The SECURE Act represents the most significant reform of the retirement system since the Pension Protection Act of 2006.

On December 19, 2019, the Senate passed the Setting Every Community Up for Retirement Enhancement (SECURE) Act of 2019, which contains provisions that significantly reform many of the existing retirement plan rules and regulations. The SECURE Act encourages the adoption of employer-sponsored plans, alters plan distribution rules, eases administrative requirements and makes many other changes to existing or newly established retirement plans. In addition, the Senate eliminated a number of excise taxes under the Patient Protection and Affordable Care Act (ACA), including the controversial “Cadillac Tax,” a 40 percent tax on high-cost employer plans. This Alert will outline the key provisions of the SECURE Act and when those provisions first become effective.

Encouraging Employer-Sponsored Plans

Pooled Employer Plans

The SECURE Act permits unrelated employers to pool their resources by participating in a new type of multiple employer plan. These new “pooled employer plans” will be treated as a single plan, and a procedure will be established to ensure that one employer’s qualification issues do not lead to the disqualification of an entire pooled employer plan. Pooled employer plans will be available for plan years beginning after December 31, 2020.

Increase to Small Employer Plan Startup Credit

The SECURE Act increases the nonrefundable income tax credit for qualified startup costs of adopting a new qualified retirement plan that is available to an eligible employer with 100 or fewer employees to $5,000 for three years. An additional nonrefundable credit (up to $500 for three years) is also available for small employers that establish plans that include automatic enrollment or add automatic enrollment as a feature to an existing plan. Effective for taxable years beginning after December 31, 2019.

Plan Adoption Date

Historically, employers were required to adopt a qualified retirement plan by the final day of their taxable year (i.e., December 31 for a calendar year employer). The SECURE Act allows an employer to adopt a qualified retirement plan after the close of a taxable year, as long as it is adopted before the deadline for filing the employer’s tax return for the taxable year. Effective for plans adopted for taxable years beginning after December 31, 2019.

Lifetime Income Disclosure and Fiduciary Safe Harbor

Lifetime Income Disclosure

The SECURE Act requires employers to provide defined contribution plan participants with an estimate of the amount of monthly annuity income the participant’s balance could produce in retirement. The new lifetime income disclosure must be included on participants’ annual benefit statements. The SECURE Act directs the DOL to issue model lifetime income disclosures and prescribe assumptions that may be used in converting participant account balances to lifetime income stream equivalents. Effective for benefit statements furnished more than 12 months after the latest of the DOL’s publication of (a) an interim final rule or (b) model disclosure or assumptions.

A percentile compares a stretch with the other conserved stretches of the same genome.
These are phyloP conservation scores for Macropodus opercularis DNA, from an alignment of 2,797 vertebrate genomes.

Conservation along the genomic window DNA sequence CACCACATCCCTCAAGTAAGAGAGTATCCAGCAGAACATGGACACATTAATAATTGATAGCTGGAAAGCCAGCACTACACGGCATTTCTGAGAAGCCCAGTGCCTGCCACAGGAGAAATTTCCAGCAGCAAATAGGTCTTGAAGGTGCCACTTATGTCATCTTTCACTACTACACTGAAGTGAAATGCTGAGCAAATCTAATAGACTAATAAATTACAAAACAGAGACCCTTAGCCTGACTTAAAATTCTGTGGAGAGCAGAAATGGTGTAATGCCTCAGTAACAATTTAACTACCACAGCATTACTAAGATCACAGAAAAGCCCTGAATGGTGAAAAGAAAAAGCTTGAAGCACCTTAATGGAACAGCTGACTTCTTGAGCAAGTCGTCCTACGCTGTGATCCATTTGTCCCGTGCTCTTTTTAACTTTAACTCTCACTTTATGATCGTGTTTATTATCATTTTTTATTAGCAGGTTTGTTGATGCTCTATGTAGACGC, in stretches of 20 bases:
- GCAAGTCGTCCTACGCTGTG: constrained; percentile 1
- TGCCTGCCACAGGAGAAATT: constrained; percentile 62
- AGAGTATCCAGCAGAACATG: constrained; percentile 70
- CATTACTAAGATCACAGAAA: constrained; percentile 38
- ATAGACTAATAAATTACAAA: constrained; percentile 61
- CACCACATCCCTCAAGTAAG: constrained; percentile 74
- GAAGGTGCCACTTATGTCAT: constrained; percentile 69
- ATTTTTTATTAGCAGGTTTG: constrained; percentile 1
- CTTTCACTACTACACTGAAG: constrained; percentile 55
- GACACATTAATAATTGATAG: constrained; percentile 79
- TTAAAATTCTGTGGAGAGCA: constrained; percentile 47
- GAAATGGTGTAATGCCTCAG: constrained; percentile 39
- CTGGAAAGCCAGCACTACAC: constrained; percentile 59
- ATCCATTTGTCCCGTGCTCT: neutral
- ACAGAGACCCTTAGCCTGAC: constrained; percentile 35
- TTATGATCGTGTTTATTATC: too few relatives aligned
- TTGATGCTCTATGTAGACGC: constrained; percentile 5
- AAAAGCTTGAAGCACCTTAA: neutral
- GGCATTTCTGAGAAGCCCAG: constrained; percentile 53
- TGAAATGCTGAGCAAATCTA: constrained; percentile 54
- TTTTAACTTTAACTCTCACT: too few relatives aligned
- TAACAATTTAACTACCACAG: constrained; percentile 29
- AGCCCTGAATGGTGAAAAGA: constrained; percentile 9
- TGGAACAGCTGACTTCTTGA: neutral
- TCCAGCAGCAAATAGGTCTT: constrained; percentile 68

Fiduciary Safe Harbor for Selection of Lifetime Income Provider

The SECURE Act creates a fiduciary safe harbor for employers who opt to include a lifetime income investment option in their defined contribution plan. A fiduciary will be deemed to have satisfied its fiduciary requirements with respect to the financial capability of the insurer if the fiduciary receives certain written representations from the insurer on its status and satisfaction of state insurance laws. Effective immediately upon the SECURE Act’s enactment.

Plan Distributions

Post-Death Distribution Rules

The SECURE Act changes the post-death required minimum distribution (RMD) rules for nondefined benefit plans to generally require that all distributions after death be made by the end of the 10th calendar year following the year of death. The 10-year distribution requirement generally does not apply if the designated beneficiary is an eligible beneficiary, which is defined as any beneficiary who is a surviving spouse, disabled, chronically ill, not more than 10 years younger than the employee, or a child of the employee who has not reached the age of majority. It is generally effective for distributions by reason of a participant’s death after December 31, 2019 (December 31, 2021, for governmental plans and certain collectively bargained plans).

Increased Required Beginning Date

The SECURE Act increases the age at which RMDs must begin from 70½ to 72. Effective for individuals turning 70½ after December 31, 2019.

Child Birth or Adoption Withdrawals

The SECURE Act permits individuals to take penalty-free withdrawals of up to $5,000 from their qualified defined contribution, 403(b) and governmental 457(b) plans and IRAs for expenses related to the birth or adoption of a child for up to one year following the birth or legal adoption. Effective for distributions after December 31, 2019.

Limits on Loans Through Credit Cards

The SECURE Act prohibits plan loans made through credit cards. Effective immediately upon the SECURE Act’s enactment.

Reduced Minimum Age for In-Service Distributions

The SECURE Act allows in-service distributions under a pension plan or governmental section 457(b) plan at age 59½ (rather than age 62 that was permitted for pension plans or age 70½ that was permitted for 457(b) plans). Effective for plan years beginning after December 31, 2019.

Plan Administration

Part-Time Employees